SEVERAL local churches have weighed in on the same-sex marriage debate.
The issue is back on the agenda after a Greens motion to gauge community support for gay marriage was passed by the federal House of Representatives this month.
The Western Advocate has followed the debate. Local residents were in favour of same-sex marriage, according to an online poll and a random street poll.
But Federal Member for Calare John Cobb, State Member for Bathurst Gerard Martin and Bathurst mayor Paul Toole all opposed same-sex marriage.
Now, the churches have had their say.
Catholic Bishop Michael McKenna responded to the Advocate’s questions with a prepared statement.
“In the Catholic Church, marriage is a life-long, exclusive relationship between one man and one woman, open to the generation of children,” he wrote.
“Clearly, a same-sex marriage, even if recognised in state or Commonwealth law, would not be regarded as a marriage in that sense.”
St Stephen’s Presbyterian Church’s Reverend Tim Abbey said the Bible was clear in its definition of marriage.
“God intended marriage to be between a man and a woman,” he said. “But this should never be taken as the church picking on or singling out homosexuals. We reach out to them and love them.”
Reverend Abbey said he was worried churches would lose their relevance if they “went with the times” by condoning same-sex marriage.
“Sometimes we have to say the hard things,” he said.
“The thing that saddens me most is that, in essence, it’s not listening to God. Con-doning same-sex marriage is turning away from what God has taught us in the Bible.
“God is valid today, tomorrow and in a million years.”
Reverend Abbey said the Presbyterian Church would not allow same-sex marriage if it was legalised.
“They can’t legislate that people must go to church,” he said. “And they can’t legislate that we must conduct same-sex marriages.”
Reverend Abbey said it was positive that the debate was making people think about whether or not they should listen to God.
Bathurst Baptist Church pastor Gary Baker said homosexuality was not part of God’s overall plan for humanity.
“But we do recognise that we are all called to love as followers of Jesus,” he said.
“The message is to love the sinner, not the sin.”
Pastor Baker said parliament should openly and clearly debate all issues that affect society, including same-sex marriage.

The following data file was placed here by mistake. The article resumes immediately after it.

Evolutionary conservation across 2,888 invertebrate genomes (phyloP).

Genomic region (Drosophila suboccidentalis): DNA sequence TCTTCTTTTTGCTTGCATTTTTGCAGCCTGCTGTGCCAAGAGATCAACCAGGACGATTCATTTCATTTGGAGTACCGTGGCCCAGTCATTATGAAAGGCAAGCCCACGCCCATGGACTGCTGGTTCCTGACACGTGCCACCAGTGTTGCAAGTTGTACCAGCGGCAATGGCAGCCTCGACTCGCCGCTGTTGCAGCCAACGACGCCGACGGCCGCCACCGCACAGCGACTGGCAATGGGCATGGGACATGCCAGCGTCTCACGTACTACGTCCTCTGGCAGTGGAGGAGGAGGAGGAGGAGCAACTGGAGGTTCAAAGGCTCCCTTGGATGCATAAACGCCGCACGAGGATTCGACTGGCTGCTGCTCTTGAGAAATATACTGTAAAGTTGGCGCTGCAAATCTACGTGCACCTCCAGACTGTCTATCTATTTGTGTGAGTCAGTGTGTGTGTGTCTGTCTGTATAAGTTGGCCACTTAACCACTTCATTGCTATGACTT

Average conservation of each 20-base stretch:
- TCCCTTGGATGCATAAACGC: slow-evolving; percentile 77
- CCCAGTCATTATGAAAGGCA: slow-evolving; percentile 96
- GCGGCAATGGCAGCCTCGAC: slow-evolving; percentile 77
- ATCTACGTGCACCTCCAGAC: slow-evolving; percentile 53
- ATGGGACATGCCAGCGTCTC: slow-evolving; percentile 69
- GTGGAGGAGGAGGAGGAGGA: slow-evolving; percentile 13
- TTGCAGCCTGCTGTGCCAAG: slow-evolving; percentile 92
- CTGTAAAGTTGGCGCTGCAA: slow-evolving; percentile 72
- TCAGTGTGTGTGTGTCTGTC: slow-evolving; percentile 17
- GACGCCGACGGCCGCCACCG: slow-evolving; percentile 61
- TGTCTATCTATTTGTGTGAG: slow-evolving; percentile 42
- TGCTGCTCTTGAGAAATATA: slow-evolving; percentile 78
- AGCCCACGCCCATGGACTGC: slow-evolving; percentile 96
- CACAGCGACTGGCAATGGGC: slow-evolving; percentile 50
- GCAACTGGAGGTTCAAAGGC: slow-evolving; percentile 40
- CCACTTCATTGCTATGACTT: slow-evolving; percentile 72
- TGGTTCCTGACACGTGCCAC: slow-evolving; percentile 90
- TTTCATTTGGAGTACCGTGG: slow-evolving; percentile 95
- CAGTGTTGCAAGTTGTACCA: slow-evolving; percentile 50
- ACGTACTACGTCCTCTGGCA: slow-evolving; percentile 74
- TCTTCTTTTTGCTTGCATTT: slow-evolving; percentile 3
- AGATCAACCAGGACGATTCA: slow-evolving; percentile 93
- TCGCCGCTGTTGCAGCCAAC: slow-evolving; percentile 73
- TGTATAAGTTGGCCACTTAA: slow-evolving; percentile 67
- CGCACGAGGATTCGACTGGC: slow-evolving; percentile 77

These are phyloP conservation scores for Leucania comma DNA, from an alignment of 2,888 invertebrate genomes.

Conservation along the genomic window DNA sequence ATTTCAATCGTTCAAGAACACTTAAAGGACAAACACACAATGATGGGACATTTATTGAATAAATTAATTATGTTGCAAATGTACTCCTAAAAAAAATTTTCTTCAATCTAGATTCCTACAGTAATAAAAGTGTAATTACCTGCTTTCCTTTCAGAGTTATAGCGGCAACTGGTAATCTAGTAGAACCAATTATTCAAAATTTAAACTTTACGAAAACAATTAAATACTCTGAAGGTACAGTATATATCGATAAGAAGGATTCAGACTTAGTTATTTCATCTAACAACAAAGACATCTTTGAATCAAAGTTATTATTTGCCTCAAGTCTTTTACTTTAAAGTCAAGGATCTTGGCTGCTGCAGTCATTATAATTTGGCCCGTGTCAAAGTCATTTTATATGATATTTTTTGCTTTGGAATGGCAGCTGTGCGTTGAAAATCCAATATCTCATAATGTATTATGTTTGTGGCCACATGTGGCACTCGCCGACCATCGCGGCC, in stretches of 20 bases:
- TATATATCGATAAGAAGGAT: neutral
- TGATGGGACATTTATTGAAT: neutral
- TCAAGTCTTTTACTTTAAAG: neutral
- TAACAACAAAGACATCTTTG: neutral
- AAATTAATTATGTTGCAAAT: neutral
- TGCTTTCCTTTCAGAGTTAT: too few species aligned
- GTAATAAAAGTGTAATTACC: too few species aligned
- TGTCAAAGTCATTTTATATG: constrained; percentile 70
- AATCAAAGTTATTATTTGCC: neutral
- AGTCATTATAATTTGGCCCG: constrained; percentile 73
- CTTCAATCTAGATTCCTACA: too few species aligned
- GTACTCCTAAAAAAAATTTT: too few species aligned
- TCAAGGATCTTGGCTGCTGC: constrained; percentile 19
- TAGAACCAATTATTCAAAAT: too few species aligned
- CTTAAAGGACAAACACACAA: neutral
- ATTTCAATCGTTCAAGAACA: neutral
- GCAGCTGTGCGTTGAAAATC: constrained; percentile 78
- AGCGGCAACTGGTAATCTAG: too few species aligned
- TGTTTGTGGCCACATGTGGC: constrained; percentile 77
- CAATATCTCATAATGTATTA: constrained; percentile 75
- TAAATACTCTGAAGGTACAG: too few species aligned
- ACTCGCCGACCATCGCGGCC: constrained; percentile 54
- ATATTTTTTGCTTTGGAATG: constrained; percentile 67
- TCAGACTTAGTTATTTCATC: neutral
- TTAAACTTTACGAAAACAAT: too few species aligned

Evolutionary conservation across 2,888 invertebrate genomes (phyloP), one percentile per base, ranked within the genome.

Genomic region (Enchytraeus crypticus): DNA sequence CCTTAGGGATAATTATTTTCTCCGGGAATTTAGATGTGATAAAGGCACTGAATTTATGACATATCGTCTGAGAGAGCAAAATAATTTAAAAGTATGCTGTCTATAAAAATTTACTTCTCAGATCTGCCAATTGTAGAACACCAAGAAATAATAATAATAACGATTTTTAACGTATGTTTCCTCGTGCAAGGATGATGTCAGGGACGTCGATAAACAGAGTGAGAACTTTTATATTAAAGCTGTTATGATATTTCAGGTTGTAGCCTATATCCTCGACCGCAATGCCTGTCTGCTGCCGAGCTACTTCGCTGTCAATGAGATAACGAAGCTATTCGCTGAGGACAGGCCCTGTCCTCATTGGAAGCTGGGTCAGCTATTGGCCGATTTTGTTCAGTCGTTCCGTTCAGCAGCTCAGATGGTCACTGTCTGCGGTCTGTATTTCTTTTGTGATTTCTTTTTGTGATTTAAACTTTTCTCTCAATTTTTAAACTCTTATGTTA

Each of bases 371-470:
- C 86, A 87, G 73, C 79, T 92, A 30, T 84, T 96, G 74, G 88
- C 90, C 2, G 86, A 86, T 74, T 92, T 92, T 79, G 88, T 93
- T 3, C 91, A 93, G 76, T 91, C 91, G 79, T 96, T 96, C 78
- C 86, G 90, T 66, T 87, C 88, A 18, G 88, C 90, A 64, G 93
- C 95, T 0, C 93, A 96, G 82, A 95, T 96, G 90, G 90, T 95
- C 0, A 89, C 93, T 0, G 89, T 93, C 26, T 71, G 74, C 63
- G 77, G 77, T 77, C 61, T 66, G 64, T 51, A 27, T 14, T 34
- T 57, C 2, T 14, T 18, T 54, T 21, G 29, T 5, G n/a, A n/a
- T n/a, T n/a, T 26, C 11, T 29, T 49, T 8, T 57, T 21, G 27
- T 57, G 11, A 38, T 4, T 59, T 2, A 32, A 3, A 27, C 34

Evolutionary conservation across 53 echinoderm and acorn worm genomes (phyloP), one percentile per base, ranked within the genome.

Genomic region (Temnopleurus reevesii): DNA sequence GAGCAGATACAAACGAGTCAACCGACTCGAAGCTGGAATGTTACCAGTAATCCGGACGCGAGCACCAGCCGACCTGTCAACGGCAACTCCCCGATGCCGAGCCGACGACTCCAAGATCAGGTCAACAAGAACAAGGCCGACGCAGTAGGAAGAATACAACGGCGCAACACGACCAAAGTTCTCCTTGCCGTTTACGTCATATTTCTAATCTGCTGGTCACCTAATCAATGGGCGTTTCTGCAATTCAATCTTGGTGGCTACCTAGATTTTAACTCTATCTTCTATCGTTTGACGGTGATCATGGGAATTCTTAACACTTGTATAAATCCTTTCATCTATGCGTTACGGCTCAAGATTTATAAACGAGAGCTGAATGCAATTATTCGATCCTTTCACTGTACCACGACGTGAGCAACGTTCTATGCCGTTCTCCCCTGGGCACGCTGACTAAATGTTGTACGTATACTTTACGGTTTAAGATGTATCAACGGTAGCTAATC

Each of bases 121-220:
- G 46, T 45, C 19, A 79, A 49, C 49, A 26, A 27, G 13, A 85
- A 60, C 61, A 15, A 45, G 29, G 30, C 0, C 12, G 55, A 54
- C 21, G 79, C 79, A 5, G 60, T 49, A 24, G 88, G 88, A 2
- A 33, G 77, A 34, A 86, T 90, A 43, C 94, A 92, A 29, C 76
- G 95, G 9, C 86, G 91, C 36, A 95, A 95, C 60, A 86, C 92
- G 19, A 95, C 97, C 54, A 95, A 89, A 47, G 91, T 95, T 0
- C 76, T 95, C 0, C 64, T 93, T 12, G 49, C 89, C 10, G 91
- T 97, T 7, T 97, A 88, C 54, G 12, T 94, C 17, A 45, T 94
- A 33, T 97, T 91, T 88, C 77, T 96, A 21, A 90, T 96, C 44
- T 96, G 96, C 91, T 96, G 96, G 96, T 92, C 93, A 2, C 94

“Core issues in society shouldn’t go unnoticed,” he said. “But sadly, two to three per cent of the population, who are homosexual, are driving an agenda which is dividing the nation. Should the issue of a minority be debated above something like the environment, which affects us all.”
Pastor Baker said God’s view of family was of a male and a female procreating for children and that the Baptist Church’s stance on same-sex marriage would not change.
Simon Coomans has been a marriage celebrant for 12 months and he supports same-sex marriage.
“I’m all for equality in society,” he said. “I haven’t yet done a commitment ceremony but I’m more than happy to.”
Simon said people in same-sex relationships should have the same rights as their heterosexual counterparts.
“This includes marriage,” he said. “Not all same-sex couples want to get married, the same as some heterosexual couples don’t. It’s a personal choice that society should allow.”
But Simon said all people were entitled to their opinion.
“We’re lucky we live in a free democratic country and that we can express our opinions,” he said. “It is important to have informed community debates.”
Despite Simon’s support for legalising same-sex marriage, he said there were clear laws on the issue, which he followed.
“We have to follow the Marriage Act, as Gillard keeps quoting,” he said. “Otherwise we lose our status.”
The Marriage Act states that marriage is the union of a man and a woman to the exclusion of all others, voluntarily entered into for life.
n A Western Advocate online poll has found strong support for same-sex marriage.
Of the 235 respondents, 56.2 per cent said they supported same-sex marriage while 31.5 per cent said they did not. The remaining 12.3 per cent were undecided.